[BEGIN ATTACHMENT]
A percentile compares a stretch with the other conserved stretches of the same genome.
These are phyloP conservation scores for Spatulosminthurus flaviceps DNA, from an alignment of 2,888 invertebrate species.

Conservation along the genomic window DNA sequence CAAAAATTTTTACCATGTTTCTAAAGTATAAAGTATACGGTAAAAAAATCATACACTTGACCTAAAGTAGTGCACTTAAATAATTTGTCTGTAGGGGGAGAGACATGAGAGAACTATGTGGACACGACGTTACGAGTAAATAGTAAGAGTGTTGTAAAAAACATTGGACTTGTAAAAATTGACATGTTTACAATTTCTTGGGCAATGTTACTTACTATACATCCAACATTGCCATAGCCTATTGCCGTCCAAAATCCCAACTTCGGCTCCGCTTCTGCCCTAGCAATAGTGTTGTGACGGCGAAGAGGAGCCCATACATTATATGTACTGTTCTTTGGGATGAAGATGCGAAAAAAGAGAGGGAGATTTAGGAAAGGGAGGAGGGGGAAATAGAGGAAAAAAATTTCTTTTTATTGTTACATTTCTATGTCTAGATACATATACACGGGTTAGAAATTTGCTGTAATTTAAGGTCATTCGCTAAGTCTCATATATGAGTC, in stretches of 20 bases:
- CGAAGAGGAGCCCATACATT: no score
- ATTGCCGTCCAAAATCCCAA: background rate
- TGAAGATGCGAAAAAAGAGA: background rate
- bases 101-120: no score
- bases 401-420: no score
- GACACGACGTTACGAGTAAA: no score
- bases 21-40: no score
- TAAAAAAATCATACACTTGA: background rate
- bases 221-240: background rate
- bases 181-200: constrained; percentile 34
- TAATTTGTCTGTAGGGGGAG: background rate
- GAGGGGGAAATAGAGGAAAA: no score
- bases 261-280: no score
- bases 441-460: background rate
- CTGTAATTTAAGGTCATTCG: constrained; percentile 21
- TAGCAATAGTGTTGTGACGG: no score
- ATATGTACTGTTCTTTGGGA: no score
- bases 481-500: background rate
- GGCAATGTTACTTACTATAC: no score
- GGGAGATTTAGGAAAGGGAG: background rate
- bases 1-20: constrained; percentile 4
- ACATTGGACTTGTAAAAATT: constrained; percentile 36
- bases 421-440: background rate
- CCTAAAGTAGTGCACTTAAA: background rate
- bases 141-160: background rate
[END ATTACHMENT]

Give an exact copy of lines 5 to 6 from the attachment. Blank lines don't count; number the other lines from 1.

- ATTGCCGTCCAAAATCCCAA: background rate
- TGAAGATGCGAAAAAAGAGA: background rate